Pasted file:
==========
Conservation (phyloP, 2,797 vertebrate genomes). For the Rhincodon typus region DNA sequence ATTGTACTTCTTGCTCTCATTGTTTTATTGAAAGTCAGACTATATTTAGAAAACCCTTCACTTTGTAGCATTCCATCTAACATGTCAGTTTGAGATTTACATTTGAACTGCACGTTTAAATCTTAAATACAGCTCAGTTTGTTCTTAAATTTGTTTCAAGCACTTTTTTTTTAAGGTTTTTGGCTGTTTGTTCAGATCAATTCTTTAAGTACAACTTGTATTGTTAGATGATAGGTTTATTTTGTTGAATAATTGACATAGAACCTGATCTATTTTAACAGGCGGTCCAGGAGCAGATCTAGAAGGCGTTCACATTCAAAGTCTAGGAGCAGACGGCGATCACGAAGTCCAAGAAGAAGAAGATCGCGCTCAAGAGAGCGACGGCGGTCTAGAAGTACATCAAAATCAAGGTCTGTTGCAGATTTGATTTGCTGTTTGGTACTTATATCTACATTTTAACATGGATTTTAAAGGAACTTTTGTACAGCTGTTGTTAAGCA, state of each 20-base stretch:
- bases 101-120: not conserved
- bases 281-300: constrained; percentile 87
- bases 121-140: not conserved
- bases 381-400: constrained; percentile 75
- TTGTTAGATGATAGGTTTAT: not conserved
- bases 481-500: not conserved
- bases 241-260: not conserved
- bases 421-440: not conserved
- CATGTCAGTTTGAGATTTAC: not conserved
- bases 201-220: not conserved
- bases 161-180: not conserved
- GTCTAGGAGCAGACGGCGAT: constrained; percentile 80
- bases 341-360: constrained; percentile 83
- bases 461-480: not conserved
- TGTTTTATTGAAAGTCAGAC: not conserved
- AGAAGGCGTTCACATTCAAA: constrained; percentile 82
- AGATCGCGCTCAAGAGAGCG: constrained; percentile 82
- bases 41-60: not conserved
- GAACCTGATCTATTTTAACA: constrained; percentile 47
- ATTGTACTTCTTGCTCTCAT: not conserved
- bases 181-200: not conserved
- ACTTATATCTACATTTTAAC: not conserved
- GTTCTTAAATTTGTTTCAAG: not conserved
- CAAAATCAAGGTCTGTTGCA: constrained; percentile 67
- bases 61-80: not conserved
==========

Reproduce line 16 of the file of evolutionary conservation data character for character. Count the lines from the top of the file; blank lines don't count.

- TGTTTTATTGAAAGTCAGAC: not conserved